Jesus is putting outrageous Zacchaeus at the heart of God’s covenant community … at the heart of God’s in-crowd, and what they claimed was theirs.
But please look a little bit closer.
Here’s the key to the ‘way out’ that Jesus brings … God’s covenant with Abraham was based in a real repentance that was born of trust and faith.
Let’s not rush this gun … it’s time to ask: according to the real Christ of Christmas Whose mission was salvation and deliverance, what really IS the way out?
Well you can see it portrayed here in Zacchaeus …
It starts out with genuine, determined seeking after Jesus.
• Seeking Jesus
v. 3 “He was trying to see who Jesus was.”
καὶ ἐζήτει ἰδεῖν τὸν Ἰησοῦν τίς ἐστιν
From time to time we’re blessed to see, even in this rough-edged age, people taking an interest in Jesus.
It feels great to see that, but that ‘interest’ may not be what God is really looking for.
There is more here to be noticed in Zacchaeus.
He is trying … commitment, effort … to see NOT Jesus (like a spectator) but specifically the text says he was trying to see Who Jesus really was.
Yes, he was cutting the slightly ridiculous, short and tubby image of an habitual non-climber clumsily ascending a sycamore fig tree.
All thought of personal reputation and dignity set aside, Zacchaeus lifts up his robe and gets climbing, because he really wants to see and know Who Jesus really is.
And then when he did get summoned down after the fashion of a naughty climb-y child called down by its mother … ‘Zacchaeus come DOWN from that tree!’ … his dignity was no bar to his progress.
And he’s taking a risk.
At this point, the general bitter critical gaze re-directed from Jesus to the tax-collector, and Zacchaeus climbed down into a barely-repressed but quite antagonistic mob.
• Coming down to Jesus
Coming down to Jesus can take quite a lot of ‘pluck’!
Having been comfortingly hidden in the low branches of that tree, Zacchaeus is now PUBLICLY obeying a new Master.
And in Zacchaeus we then see a tangible faith and repentance.
• Faith and Repentance
Having been denounced in the crowd as a sinner, to whose house the Saviour Jesus had invited himself, Zacchaeus is ready for the change of life that is going to lead to his deliverance … and Zacchaeus make it public and decisive right there and then.
The crowd are calling him over as ‘a sinner’ … as if they weren’t themselves …
v. 7 “ But Zacchaeus stood up and said to the Lord, “Look, Lord! Here and now I give half of my possessions to the poor, and if I have cheated anybody out of anything, I will pay back four times the amount.”
Repentance computes to restoration.
Zacchaeus will be BUSY with his books tracking past transactions backing paying THAT amount of restitution … it is IMMENSE!
HERE is the evidence of real faith, and THIS is the Saviour’s way out.
It has come into the heart of old, unacceptable Zacchaeus … who is sounding now like a completely new man.
So here comes the Saviour’s decree of his salvation:
• The decree of Salvation
It shows up first as:
• Personal calling, v. 5
“When Jesus reached the spot, he looked up and said to him, “Zacchaeus, come down immediately. I must stay at your house today.”
That is PERSONAL calling.
And it’s followed by …
• Divine proclamation, v. 9
“Jesus said to him, “Today salvation has come to this house, because this man, too, is a son of Abraham.”
Abraham believed the God Who had promised in Genesis 15:6 … so Romans 4:3, Galatians 3:6 and James 2:23 echo that tune:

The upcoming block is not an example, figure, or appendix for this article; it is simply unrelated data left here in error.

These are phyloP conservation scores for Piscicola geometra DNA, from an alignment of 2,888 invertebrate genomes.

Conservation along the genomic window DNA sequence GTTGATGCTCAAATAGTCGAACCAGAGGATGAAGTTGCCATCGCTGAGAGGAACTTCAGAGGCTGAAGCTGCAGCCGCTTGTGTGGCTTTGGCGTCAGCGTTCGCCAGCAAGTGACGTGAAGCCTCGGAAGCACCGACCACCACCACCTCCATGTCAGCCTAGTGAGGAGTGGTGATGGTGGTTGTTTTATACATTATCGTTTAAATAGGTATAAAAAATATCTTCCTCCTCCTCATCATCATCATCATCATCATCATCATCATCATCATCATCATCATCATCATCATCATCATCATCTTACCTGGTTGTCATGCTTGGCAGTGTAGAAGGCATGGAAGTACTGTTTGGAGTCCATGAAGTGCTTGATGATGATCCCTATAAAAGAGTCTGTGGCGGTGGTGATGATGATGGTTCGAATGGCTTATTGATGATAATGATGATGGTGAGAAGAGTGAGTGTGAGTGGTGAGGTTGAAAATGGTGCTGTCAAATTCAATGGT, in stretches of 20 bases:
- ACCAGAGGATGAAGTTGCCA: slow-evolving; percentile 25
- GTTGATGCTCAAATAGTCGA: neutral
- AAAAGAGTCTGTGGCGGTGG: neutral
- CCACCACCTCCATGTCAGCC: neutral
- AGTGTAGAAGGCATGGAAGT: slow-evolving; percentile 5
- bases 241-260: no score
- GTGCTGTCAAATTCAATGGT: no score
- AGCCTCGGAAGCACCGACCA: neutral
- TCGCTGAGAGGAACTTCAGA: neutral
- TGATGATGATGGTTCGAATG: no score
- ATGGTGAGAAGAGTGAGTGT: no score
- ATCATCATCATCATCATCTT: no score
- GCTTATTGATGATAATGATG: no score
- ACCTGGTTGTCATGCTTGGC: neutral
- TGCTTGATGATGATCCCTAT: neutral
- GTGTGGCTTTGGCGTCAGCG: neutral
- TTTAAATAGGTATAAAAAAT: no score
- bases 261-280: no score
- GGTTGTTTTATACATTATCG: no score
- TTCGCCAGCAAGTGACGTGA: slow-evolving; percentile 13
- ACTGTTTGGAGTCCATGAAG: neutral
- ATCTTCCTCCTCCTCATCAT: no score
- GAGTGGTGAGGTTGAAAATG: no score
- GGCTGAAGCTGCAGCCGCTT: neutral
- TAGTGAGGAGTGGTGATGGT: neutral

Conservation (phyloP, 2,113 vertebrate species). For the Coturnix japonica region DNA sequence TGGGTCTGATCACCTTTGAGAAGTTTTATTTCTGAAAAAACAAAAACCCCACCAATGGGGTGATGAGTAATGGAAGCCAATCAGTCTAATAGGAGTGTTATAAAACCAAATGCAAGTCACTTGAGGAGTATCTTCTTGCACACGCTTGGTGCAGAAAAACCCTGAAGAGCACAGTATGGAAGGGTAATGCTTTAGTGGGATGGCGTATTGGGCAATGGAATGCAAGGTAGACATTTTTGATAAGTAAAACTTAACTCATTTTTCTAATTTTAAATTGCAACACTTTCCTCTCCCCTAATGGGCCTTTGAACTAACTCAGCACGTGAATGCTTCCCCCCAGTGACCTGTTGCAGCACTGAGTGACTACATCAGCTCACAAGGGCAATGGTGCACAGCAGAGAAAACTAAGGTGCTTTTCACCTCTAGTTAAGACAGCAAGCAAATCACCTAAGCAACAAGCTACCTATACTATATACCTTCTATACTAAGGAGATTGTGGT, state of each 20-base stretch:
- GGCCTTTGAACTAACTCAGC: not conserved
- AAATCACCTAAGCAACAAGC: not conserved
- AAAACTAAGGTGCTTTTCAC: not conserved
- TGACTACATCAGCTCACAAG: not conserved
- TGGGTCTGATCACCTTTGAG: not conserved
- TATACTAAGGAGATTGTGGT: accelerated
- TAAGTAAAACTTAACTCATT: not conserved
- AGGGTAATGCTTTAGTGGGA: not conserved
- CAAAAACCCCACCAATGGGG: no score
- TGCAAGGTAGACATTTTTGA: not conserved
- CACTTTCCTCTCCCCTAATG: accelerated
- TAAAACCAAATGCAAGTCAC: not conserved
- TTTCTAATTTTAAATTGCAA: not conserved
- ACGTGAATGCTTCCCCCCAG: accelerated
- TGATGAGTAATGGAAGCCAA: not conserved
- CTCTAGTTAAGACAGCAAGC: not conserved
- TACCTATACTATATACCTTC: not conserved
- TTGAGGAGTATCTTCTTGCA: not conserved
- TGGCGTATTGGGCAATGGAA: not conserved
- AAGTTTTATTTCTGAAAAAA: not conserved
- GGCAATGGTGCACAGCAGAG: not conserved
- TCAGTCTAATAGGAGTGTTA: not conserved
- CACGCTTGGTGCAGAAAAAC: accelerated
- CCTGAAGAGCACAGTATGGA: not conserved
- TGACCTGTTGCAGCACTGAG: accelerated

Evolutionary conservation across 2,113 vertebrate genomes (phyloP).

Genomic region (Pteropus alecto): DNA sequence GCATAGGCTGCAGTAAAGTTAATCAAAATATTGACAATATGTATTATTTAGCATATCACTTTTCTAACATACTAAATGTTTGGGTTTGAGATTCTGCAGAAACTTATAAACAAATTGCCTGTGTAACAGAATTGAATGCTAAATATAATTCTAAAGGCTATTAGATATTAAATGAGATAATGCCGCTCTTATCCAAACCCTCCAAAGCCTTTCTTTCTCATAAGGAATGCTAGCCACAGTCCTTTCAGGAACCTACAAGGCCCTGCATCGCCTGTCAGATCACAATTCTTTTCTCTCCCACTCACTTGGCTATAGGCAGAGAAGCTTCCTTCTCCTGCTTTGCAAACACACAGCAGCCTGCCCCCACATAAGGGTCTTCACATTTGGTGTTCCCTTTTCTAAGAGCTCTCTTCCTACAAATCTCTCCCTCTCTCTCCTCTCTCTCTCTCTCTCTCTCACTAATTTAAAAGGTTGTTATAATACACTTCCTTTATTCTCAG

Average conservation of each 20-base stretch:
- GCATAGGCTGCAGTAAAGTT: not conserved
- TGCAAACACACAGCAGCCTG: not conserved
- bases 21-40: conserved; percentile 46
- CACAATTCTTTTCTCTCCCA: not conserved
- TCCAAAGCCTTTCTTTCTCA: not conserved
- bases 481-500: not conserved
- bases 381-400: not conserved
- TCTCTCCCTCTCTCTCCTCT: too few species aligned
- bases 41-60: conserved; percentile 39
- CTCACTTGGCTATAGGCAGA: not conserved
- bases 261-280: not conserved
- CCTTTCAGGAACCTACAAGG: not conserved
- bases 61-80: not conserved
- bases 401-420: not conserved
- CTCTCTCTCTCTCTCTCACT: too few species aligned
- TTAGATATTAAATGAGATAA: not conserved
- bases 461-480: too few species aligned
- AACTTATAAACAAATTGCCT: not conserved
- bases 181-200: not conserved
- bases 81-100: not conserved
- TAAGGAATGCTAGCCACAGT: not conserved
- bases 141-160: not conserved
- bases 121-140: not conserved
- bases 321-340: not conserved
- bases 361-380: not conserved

“Abram believed the Lord, and he credited it to him as righteousness.”
So now his radical repentance has testified to Zacchaeus’s radical faith-induced deep change of life and Jesus has brought him to deliverance … to finding the way out.
It shows you what the change of heart that gets you settled on the Way out LOOKS like.
There’s (at some length) in verse 8 the particular personal application of how the Christ of Christmas addresses the deep human desire for deliverance, and now comes the summarising statement of the general principle behind it all …
• General principle, v. 10
“For the Son of Man came to seek and to save the lost.”
If that’s not the Christ in your Christmas, if that deliverance doesn’t swing the needle of the compass of your heart, you haven’t got the authentic Christ of Christmas at all.
And if that melody isn’t echoed in sympathetic resonance of your heartstrings to His … here to seek and to save those who are lost … then what part have you with Him at all?
I mean, He CAME to seek and save those that are lost.
He’s come to take His people along the way out to the deliverance that He came at first Christmas to bring.
Here’s the conclusion.
We know something’s wrong, the folks around us know there’s something wrong.
We are urgently seeking the way out … but it’s more than that.
We don’t feel at ease with the exit that seems to be looming.
Death looks far more like disaster than deliverance!
But He came to seek and to save those who were NOT from the in-crowd and looked as lost as that Zacchaeus.
You remember a man called Lazarus and the despair … the longing for a deep deliverance … that characterised his mourning sisters called Mary and Martha?
Ultimately deliverance lies in the hand of the One Who is both the proven resurrection and the abundant Christian life.
Deliverance from one comparatively minor situation after another in this life, of course, lies in the hand of the compassionate Saviour.
This is true.
But turning the ultimate (inevitable) challenge from disaster to deliverance meets the deepest yearning that we nurse, in its significance.
The ‘way out’ we long for is not an endlessly revolving door.
Neither is it a place of smoke and mirrors.
It is rooted in reality at the end of the street, which is one way and policed by the Saviour.
He CAME to seek and save the lost.
To save those wrestlers with the ugly fruit of human existence.
The inner compass points to the need for this deliverer.
Here’s the third magnetic point met by the real Christ of Christmas.
There’s something wrong.
But here’s the way out.
Table of Contents
• Faith and Repentance Having been denounced in the crowd as a sinner, to whose house the Saviour Jesus had invited himself, Zacchaeus is ready for the change of life that is going to lead to his deliverance … and Zacchaeus make it public and decisive right there and then.